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Chief Serpas presents 2013 budget; council says more cops needed

Supt. Ronal Serpas discusses proposed 2013 budget before the City Council. Supt. Ronal Serpas discusses proposed 2013 budget before the City Council.

New Orleans, La. -- Police Superintendent Ronal Serpas presented his proposed 2013 budget to the City Council Wednesday.  Council members said too few officer positions are funded in the proposed spending plan.

And at least one council member thinks it is time to have the city's inspector general or an independent auditor review the police department's budget.

Serpas showed up in council chambers to discuss the proposed spending plan, totaling close to $133 million.

"There's no question, you know, and we know that our department over these last many budget cycles has gotten smaller… We are about 18 percent smaller than we were in May of 2010," Serpas stated.

The budget proposed by Mayor Landrieu for the NOPD funds 1,260 officers of any rank -- that's 53 fewer than this year, a fact that perturbs council members.

"I've always wanted 1,700, and with that mind we certainly did not want to fall between 1,260," said At-Large Councilwoman Jackie Clarkson.

Council President Stacy Head said they recently learned that the NOPD's budget can be misleading: "We believed we funded 1,608 full-time employees [in 2012], but actually we funded less than that because they're counting for attrition in that number."  She said they do not want that to happen in 2013.

"About 86 percent of the people in the department have their shoulder to the wheel every day, somehow or another, fighting or investigating crime," said Serpas.

Council members said the crime problem warrants 200 additional officers. At the very least they want the NOPD to have two classes of police trainees next year, one in January and one later in the year.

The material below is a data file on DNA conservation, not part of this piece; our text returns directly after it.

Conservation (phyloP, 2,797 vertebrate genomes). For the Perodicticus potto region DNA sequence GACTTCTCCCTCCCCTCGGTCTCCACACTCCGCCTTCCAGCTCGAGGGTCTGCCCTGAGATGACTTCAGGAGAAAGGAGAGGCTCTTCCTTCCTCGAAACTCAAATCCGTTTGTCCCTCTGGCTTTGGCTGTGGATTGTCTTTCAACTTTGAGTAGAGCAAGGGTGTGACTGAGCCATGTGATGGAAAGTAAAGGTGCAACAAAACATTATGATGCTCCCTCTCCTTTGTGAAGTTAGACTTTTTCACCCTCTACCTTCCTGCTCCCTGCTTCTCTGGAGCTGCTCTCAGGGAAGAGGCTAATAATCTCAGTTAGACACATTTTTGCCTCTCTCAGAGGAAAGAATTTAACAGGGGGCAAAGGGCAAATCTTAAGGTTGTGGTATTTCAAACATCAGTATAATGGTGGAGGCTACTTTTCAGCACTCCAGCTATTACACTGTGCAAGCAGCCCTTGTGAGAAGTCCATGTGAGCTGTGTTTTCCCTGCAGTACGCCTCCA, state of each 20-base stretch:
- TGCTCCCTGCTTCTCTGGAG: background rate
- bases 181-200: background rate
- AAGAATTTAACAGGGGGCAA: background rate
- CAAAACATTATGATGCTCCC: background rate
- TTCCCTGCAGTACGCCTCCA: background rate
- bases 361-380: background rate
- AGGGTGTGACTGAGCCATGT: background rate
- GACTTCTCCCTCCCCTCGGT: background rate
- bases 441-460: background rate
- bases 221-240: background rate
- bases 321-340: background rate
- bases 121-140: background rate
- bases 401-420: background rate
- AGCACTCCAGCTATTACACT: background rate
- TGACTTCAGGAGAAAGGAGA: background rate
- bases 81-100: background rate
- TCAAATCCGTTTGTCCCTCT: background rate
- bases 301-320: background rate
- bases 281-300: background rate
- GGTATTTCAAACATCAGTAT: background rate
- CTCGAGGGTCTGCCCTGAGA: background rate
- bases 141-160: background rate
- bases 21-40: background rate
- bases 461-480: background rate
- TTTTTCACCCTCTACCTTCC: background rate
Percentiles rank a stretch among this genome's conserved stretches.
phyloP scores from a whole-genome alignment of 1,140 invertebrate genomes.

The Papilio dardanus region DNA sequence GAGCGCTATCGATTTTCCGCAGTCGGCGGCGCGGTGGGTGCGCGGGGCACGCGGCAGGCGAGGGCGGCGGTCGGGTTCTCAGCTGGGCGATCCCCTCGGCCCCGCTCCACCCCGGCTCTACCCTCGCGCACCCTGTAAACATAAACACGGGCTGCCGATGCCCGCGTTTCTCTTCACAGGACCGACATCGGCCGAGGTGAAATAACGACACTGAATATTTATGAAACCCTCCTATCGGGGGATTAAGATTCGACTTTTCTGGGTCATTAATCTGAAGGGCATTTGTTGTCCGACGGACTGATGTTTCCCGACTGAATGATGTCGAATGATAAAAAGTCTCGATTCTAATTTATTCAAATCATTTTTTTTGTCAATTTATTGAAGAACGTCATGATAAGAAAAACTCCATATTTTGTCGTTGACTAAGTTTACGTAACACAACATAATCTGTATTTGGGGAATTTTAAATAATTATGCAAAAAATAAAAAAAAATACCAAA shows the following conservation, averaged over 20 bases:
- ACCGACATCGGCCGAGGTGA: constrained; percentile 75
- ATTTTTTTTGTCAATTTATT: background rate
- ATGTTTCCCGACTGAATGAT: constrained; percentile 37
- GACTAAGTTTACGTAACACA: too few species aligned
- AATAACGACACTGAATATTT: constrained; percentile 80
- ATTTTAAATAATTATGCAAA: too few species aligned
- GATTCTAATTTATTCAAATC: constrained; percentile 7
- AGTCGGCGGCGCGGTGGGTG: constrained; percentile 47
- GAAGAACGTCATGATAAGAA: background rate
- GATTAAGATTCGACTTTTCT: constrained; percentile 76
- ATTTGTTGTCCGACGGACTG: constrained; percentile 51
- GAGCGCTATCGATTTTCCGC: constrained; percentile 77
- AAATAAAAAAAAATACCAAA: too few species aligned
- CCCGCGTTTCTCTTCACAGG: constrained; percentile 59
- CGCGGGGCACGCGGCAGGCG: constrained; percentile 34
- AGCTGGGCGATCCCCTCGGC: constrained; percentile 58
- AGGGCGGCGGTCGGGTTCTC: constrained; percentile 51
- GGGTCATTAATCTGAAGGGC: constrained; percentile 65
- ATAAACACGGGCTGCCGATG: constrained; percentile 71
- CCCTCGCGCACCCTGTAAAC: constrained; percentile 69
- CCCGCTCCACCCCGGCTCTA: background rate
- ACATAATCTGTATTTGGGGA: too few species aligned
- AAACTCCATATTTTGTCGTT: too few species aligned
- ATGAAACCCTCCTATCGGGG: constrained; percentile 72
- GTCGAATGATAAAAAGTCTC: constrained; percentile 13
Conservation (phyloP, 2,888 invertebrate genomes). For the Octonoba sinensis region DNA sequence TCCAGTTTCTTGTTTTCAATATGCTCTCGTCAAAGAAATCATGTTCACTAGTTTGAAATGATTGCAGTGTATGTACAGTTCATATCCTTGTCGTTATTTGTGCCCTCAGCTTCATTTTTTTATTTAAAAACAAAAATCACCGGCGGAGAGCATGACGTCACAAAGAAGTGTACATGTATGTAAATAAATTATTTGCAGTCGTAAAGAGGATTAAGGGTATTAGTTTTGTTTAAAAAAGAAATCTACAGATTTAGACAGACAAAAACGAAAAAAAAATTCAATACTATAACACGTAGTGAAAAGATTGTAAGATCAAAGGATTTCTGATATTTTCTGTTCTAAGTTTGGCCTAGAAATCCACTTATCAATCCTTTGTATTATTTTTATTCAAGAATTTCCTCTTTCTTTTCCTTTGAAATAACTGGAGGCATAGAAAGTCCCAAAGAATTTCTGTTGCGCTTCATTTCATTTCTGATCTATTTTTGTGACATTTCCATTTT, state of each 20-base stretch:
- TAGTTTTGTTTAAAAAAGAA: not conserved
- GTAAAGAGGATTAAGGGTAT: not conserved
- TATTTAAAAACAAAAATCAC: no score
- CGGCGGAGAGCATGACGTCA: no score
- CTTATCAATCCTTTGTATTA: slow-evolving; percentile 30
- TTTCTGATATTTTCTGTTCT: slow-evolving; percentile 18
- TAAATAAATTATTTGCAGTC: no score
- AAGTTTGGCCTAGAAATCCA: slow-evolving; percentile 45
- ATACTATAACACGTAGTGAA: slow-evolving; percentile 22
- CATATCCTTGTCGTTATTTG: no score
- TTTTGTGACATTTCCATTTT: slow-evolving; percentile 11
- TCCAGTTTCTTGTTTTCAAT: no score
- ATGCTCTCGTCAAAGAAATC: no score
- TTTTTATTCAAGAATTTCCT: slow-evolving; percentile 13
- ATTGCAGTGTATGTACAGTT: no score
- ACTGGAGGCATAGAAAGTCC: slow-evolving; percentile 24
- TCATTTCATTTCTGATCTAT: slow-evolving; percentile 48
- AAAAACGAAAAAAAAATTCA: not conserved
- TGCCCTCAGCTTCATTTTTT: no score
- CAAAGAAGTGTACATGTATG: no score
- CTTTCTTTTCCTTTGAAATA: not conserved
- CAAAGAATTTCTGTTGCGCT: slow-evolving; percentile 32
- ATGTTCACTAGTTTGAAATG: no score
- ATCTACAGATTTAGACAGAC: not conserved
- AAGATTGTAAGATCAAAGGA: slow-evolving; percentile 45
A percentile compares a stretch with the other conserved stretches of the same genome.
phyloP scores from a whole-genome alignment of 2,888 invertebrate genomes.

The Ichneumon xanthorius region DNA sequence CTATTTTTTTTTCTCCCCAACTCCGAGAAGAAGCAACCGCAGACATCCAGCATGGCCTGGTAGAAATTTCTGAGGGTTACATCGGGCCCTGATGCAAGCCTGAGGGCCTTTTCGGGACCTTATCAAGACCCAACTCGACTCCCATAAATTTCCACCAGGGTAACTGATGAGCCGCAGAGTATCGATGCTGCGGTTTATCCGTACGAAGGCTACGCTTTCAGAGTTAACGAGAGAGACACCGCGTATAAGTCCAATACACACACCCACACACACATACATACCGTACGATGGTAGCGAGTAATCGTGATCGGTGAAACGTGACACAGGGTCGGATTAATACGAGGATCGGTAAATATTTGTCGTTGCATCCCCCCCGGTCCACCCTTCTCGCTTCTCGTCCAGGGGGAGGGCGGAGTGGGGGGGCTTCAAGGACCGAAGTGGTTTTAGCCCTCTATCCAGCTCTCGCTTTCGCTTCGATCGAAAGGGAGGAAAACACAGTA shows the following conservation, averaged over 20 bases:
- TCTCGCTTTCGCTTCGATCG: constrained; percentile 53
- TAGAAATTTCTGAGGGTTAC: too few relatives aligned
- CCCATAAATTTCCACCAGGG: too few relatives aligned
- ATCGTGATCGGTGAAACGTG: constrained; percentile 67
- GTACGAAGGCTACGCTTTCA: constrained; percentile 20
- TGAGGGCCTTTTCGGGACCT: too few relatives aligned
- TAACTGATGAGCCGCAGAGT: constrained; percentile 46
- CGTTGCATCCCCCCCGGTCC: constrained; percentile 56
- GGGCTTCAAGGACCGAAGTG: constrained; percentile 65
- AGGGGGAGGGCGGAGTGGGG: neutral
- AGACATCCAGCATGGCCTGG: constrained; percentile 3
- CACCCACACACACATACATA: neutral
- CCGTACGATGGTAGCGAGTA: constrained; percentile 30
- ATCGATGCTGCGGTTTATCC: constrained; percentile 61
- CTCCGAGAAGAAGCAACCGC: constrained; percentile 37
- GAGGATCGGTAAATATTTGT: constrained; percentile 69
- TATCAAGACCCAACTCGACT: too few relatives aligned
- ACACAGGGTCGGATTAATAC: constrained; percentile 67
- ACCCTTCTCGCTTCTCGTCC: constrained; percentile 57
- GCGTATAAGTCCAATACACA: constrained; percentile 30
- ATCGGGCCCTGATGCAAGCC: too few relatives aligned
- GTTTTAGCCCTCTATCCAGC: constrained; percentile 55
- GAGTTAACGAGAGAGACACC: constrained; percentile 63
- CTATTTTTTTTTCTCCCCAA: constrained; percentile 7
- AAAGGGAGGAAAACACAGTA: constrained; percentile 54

"A full year for a new recruit class and a half year for another one, that's about $2.8 million dollars that is not in the budget," said Deputy Mayor and Chief Administrative Officer Andy Kopplin.

As it stands now, administration officials said Chief Serpas will be able to start a new recruit class next summer when attrition within the department is sufficient.

Police groups blast that idea.

"Last year you had 1,366, now you're down to 1,260 -- are you better off than a year ago? Are you better off at 1,366 than you were at 1,500? Clearly you're not. They need to find that $2.8 million and accept that.  That's what the citizens want, that saves lives," said attorney Raymond Burkart of the Fraternal Order of Police.

Councilwoman Head said it is time to bring in the city's inspector general or an independent auditor to look over the NOPD's budget so that there is no confusion over what the money is paying for.  "Find out exactly where the money is going and what it really will take to get us more officers on the street," said Head.

Money to pay for reforms mandated as part of the consent decree hammered out between the NOPD and the U.S. Justice Department was also discussed, after Serpas completed presenting his budget plan.

Serpas said changes that he has already implemented are getting results. He said complaints against cops have fallen.

"Right now we're down again this year, 23 percent less complaints from citizens to PIB.  More importantly we are seeing that we have to issue less disciplinary actions," Serpas said.

PIB stands for the Public Integrity Bureau within the police department.

Some on the council believe the city cannot afford to foot the full tab for the consent decree reforms.

"What happens if we don't have the money to pay it?" asked Councilwoman Cynthia Hedge Morrell.

An administration attorney said, "Then I think we're held in contempt."

A budget for the police department and all of city government must be approved by December 1.

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